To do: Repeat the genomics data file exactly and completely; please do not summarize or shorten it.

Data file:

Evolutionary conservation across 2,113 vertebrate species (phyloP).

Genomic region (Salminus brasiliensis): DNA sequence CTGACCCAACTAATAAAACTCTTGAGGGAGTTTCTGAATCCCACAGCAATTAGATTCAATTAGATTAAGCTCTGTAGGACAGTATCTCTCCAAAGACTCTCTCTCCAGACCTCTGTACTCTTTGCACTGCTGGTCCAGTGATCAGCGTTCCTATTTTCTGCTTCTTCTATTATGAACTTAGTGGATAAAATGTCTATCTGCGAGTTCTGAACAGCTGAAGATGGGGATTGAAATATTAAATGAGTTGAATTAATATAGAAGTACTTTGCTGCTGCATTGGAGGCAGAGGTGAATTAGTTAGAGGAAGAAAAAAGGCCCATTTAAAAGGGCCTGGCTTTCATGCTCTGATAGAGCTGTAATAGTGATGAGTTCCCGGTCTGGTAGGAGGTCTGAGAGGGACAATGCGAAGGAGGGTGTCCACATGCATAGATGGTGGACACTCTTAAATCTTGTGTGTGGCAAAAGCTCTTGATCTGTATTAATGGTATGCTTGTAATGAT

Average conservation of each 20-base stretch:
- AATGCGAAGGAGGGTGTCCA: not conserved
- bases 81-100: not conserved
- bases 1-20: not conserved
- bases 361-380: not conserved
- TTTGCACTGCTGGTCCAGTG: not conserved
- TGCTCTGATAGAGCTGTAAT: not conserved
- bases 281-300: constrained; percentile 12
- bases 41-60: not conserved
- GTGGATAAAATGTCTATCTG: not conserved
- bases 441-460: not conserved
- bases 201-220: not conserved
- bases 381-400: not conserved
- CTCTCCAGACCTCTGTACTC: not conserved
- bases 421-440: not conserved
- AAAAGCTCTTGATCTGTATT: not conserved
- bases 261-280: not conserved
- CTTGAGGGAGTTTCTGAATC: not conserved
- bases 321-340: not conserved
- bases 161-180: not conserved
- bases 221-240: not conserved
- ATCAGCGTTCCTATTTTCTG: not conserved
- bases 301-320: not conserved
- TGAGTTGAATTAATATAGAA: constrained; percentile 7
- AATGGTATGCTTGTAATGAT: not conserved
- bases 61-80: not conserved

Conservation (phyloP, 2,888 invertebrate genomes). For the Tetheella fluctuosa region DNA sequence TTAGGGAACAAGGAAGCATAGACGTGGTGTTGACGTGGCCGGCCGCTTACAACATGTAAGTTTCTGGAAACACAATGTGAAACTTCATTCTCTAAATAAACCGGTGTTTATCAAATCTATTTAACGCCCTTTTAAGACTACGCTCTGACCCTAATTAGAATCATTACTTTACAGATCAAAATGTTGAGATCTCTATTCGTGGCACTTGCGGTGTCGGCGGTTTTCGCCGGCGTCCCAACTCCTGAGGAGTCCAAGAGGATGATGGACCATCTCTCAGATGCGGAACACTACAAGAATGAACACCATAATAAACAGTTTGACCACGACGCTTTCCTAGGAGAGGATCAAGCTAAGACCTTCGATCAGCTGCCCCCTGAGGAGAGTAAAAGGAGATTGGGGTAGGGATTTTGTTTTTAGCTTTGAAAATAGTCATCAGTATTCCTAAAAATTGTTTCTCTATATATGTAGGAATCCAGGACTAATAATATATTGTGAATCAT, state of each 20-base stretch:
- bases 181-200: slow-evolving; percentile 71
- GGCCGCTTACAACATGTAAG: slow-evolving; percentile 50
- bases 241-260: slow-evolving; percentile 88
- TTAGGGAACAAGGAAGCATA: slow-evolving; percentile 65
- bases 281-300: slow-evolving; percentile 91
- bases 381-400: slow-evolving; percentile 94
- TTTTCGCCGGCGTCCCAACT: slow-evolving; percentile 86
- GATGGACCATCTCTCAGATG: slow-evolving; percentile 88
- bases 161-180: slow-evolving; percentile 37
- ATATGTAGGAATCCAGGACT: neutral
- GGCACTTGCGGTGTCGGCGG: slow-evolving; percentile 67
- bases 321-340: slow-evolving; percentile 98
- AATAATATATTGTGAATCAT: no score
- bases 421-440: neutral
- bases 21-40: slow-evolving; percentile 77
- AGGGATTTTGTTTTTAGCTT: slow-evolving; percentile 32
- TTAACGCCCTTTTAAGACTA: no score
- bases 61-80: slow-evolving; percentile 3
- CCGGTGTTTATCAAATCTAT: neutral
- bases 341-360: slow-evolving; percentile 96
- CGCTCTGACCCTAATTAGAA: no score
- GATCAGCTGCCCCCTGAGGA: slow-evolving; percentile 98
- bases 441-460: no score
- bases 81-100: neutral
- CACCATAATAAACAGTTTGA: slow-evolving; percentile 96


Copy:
Evolutionary conservation across 2,113 vertebrate species (phyloP).

Genomic region (Salminus brasiliensis): DNA sequence CTGACCCAACTAATAAAACTCTTGAGGGAGTTTCTGAATCCCACAGCAATTAGATTCAATTAGATTAAGCTCTGTAGGACAGTATCTCTCCAAAGACTCTCTCTCCAGACCTCTGTACTCTTTGCACTGCTGGTCCAGTGATCAGCGTTCCTATTTTCTGCTTCTTCTATTATGAACTTAGTGGATAAAATGTCTATCTGCGAGTTCTGAACAGCTGAAGATGGGGATTGAAATATTAAATGAGTTGAATTAATATAGAAGTACTTTGCTGCTGCATTGGAGGCAGAGGTGAATTAGTTAGAGGAAGAAAAAAGGCCCATTTAAAAGGGCCTGGCTTTCATGCTCTGATAGAGCTGTAATAGTGATGAGTTCCCGGTCTGGTAGGAGGTCTGAGAGGGACAATGCGAAGGAGGGTGTCCACATGCATAGATGGTGGACACTCTTAAATCTTGTGTGTGGCAAAAGCTCTTGATCTGTATTAATGGTATGCTTGTAATGAT

Average conservation of each 20-base stretch:
- AATGCGAAGGAGGGTGTCCA: not conserved
- bases 81-100: not conserved
- bases 1-20: not conserved
- bases 361-380: not conserved
- TTTGCACTGCTGGTCCAGTG: not conserved
- TGCTCTGATAGAGCTGTAAT: not conserved
- bases 281-300: constrained; percentile 12
- bases 41-60: not conserved
- GTGGATAAAATGTCTATCTG: not conserved
- bases 441-460: not conserved
- bases 201-220: not conserved
- bases 381-400: not conserved
- CTCTCCAGACCTCTGTACTC: not conserved
- bases 421-440: not conserved
- AAAAGCTCTTGATCTGTATT: not conserved
- bases 261-280: not conserved
- CTTGAGGGAGTTTCTGAATC: not conserved
- bases 321-340: not conserved
- bases 161-180: not conserved
- bases 221-240: not conserved
- ATCAGCGTTCCTATTTTCTG: not conserved
- bases 301-320: not conserved
- TGAGTTGAATTAATATAGAA: constrained; percentile 7
- AATGGTATGCTTGTAATGAT: not conserved
- bases 61-80: not conserved

Conservation (phyloP, 2,888 invertebrate genomes). For the Tetheella fluctuosa region DNA sequence TTAGGGAACAAGGAAGCATAGACGTGGTGTTGACGTGGCCGGCCGCTTACAACATGTAAGTTTCTGGAAACACAATGTGAAACTTCATTCTCTAAATAAACCGGTGTTTATCAAATCTATTTAACGCCCTTTTAAGACTACGCTCTGACCCTAATTAGAATCATTACTTTACAGATCAAAATGTTGAGATCTCTATTCGTGGCACTTGCGGTGTCGGCGGTTTTCGCCGGCGTCCCAACTCCTGAGGAGTCCAAGAGGATGATGGACCATCTCTCAGATGCGGAACACTACAAGAATGAACACCATAATAAACAGTTTGACCACGACGCTTTCCTAGGAGAGGATCAAGCTAAGACCTTCGATCAGCTGCCCCCTGAGGAGAGTAAAAGGAGATTGGGGTAGGGATTTTGTTTTTAGCTTTGAAAATAGTCATCAGTATTCCTAAAAATTGTTTCTCTATATATGTAGGAATCCAGGACTAATAATATATTGTGAATCAT, state of each 20-base stretch:
- bases 181-200: slow-evolving; percentile 71
- GGCCGCTTACAACATGTAAG: slow-evolving; percentile 50
- bases 241-260: slow-evolving; percentile 88
- TTAGGGAACAAGGAAGCATA: slow-evolving; percentile 65
- bases 281-300: slow-evolving; percentile 91
- bases 381-400: slow-evolving; percentile 94
- TTTTCGCCGGCGTCCCAACT: slow-evolving; percentile 86
- GATGGACCATCTCTCAGATG: slow-evolving; percentile 88
- bases 161-180: slow-evolving; percentile 37
- ATATGTAGGAATCCAGGACT: neutral
- GGCACTTGCGGTGTCGGCGG: slow-evolving; percentile 67
- bases 321-340: slow-evolving; percentile 98
- AATAATATATTGTGAATCAT: no score
- bases 421-440: neutral
- bases 21-40: slow-evolving; percentile 77
- AGGGATTTTGTTTTTAGCTT: slow-evolving; percentile 32
- TTAACGCCCTTTTAAGACTA: no score
- bases 61-80: slow-evolving; percentile 3
- CCGGTGTTTATCAAATCTAT: neutral
- bases 341-360: slow-evolving; percentile 96
- CGCTCTGACCCTAATTAGAA: no score
- GATCAGCTGCCCCCTGAGGA: slow-evolving; percentile 98
- bases 441-460: no score
- bases 81-100: neutral
- CACCATAATAAACAGTTTGA: slow-evolving; percentile 96